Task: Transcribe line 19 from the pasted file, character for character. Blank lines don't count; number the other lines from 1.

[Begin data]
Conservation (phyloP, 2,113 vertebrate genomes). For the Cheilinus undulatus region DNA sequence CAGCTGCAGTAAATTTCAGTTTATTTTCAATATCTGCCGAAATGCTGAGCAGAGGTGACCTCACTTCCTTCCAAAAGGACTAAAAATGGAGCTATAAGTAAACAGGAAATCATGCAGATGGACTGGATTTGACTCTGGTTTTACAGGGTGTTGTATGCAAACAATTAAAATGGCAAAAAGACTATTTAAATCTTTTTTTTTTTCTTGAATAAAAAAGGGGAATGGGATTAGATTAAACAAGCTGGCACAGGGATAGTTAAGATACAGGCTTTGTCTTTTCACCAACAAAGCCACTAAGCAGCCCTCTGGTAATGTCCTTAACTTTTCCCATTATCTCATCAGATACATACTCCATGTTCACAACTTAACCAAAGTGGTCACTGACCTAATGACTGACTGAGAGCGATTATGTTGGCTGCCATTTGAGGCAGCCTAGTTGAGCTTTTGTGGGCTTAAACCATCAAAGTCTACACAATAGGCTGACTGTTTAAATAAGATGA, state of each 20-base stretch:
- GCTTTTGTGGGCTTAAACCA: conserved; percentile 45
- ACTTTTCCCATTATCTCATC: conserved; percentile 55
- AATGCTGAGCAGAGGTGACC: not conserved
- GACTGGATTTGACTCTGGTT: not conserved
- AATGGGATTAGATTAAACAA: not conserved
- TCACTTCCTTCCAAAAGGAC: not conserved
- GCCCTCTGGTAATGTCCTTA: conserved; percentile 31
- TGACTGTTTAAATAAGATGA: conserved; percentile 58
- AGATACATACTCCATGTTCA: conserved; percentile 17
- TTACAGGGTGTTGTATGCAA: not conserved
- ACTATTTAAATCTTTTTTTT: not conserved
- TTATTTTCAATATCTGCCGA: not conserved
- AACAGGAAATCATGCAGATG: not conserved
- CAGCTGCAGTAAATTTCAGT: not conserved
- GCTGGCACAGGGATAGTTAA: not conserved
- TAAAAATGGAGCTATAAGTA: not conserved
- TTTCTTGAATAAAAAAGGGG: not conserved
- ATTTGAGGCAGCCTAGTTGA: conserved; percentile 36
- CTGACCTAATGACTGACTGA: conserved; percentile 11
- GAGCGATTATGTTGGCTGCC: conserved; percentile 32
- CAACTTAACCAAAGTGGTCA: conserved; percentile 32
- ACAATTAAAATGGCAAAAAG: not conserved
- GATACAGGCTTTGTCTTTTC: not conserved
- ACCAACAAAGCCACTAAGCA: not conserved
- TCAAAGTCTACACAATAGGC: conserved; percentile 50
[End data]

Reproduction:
- ATTTGAGGCAGCCTAGTTGA: conserved; percentile 36